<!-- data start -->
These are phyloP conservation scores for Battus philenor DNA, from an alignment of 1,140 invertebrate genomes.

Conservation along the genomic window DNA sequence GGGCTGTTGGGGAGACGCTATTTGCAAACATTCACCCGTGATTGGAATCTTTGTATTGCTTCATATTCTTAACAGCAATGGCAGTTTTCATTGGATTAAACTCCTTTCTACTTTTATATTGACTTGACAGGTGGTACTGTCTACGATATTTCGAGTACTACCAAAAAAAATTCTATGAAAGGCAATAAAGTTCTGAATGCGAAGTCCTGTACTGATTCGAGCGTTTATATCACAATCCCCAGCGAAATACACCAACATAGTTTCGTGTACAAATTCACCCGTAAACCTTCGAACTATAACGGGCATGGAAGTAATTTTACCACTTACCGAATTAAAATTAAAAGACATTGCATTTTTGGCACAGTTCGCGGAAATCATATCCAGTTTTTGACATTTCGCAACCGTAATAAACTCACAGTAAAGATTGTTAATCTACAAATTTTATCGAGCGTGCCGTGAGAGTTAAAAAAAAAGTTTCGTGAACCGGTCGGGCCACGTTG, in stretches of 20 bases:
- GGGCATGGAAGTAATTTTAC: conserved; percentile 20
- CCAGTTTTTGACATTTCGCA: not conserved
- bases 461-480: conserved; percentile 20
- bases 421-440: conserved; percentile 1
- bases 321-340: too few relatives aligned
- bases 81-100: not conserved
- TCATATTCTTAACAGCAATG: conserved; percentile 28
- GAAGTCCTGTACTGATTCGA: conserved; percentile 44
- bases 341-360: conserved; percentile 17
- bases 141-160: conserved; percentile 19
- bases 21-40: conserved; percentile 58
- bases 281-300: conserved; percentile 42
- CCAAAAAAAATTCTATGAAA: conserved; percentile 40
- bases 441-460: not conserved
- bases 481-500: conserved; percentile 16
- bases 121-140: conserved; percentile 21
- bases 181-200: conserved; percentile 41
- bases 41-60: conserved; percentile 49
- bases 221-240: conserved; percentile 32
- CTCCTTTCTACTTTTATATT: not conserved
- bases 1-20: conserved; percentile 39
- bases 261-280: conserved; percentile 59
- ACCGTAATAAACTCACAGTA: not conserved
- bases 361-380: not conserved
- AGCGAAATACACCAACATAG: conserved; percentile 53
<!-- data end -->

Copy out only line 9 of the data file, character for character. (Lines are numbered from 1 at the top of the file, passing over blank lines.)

- TCATATTCTTAACAGCAATG: conserved; percentile 28